Luke Palmer skribis 2006-08-31 15:48 (-0600):
> > I don't think using a method (even if called "s") is good huffman
> > coding. My expectation is that copying substitution will be used much -
> > perhaps even more than mutating substitution!
> And so a method called "s" is poor huffman coding... why? (I do agree
> with your frequency conjecture)

Because of the awkward syntax that goes with a method: two parens, four
delimiters, comma[s]?.

    .s(/bar/, "baz");  # 20 keypresses on a US keyboard

While a postfix operator, with the same ".s" feel, could allow
    .s/bar/baz/;       # 12 keypresses on a US keyboard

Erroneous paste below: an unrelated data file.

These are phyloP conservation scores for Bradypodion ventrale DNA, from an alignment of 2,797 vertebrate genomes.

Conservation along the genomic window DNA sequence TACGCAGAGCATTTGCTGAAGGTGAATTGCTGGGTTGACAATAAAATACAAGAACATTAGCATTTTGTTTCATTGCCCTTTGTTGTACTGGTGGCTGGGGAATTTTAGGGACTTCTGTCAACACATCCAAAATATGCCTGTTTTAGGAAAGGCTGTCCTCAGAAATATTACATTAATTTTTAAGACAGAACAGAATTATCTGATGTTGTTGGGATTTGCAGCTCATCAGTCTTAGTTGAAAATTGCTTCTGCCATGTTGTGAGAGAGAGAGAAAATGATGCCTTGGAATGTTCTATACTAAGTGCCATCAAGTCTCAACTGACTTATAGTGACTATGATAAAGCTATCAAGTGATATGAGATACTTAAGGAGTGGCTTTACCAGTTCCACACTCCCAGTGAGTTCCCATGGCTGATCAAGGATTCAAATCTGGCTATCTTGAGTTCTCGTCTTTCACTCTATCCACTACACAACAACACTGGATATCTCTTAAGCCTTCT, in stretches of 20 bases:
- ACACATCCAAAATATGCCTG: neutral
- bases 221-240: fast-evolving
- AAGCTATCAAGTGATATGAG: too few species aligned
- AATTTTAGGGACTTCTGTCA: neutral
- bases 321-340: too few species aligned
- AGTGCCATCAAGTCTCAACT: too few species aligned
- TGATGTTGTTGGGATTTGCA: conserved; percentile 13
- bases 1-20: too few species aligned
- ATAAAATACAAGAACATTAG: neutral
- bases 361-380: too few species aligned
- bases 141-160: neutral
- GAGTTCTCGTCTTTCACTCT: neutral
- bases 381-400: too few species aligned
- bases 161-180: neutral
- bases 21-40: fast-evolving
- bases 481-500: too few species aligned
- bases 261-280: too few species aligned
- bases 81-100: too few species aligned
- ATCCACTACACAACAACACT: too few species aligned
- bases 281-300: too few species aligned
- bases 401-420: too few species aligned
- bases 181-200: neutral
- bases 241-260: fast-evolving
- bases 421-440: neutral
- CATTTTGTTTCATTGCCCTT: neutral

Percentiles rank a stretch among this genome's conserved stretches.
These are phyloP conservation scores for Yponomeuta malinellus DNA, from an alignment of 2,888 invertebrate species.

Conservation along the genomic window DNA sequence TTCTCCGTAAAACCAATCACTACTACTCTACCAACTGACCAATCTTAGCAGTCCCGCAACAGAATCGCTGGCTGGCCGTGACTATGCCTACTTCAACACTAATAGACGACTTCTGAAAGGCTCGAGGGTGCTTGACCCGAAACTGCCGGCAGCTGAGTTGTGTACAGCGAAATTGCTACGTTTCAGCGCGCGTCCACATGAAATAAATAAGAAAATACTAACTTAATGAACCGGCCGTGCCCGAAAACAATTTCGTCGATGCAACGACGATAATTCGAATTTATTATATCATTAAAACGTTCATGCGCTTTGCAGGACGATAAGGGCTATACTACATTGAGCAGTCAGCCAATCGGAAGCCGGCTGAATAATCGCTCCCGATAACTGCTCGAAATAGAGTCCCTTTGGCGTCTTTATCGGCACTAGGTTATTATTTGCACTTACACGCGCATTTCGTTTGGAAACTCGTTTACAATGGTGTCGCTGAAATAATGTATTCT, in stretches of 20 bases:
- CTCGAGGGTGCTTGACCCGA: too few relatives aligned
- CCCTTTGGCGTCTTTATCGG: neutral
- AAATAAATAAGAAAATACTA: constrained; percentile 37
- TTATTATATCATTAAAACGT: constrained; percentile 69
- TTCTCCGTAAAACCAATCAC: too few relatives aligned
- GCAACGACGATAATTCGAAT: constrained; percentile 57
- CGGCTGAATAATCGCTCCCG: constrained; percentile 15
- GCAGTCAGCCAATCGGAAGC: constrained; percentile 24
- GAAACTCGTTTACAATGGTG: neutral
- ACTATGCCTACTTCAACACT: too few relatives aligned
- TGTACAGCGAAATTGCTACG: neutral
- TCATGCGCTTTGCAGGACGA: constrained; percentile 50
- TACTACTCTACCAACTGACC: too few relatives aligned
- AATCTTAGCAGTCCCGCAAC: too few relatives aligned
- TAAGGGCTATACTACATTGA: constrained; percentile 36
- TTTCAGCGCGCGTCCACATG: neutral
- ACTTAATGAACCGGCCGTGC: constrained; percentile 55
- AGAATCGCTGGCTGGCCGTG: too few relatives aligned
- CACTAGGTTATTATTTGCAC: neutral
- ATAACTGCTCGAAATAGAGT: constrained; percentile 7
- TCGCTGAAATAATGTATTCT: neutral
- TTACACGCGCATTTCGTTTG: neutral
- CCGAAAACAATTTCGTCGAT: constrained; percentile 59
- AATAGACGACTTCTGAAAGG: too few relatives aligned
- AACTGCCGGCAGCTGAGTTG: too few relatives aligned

And since it's something used a lot in expressions, you wouldn't use the
parenless form of the method call much.

We need a quotelike construct for this form of s/// for exactly the same
reason we need it for m// and the other s///. Our language deviates too
much from being Perl if we had only method forms.

    $foo.subst(/foo/, "bar");
    $foo.=subst(/foo/, "bar");
That just isn't Perlish, at all.

My suggestion for a s/// postfix op mainly stems from this argument, but
I really also believe that ~~ and s/// is a farfetched combination. Perl
5's =~ was a binding operator, and s/// fit right in. But Perl 6's ~~ is
a matching operator, and in my opinion should remain pure, and so: not

I'm even a bit inclined to suggest that .m// should return matches,
while ~~m// should return a bool. But ignore that for now :)


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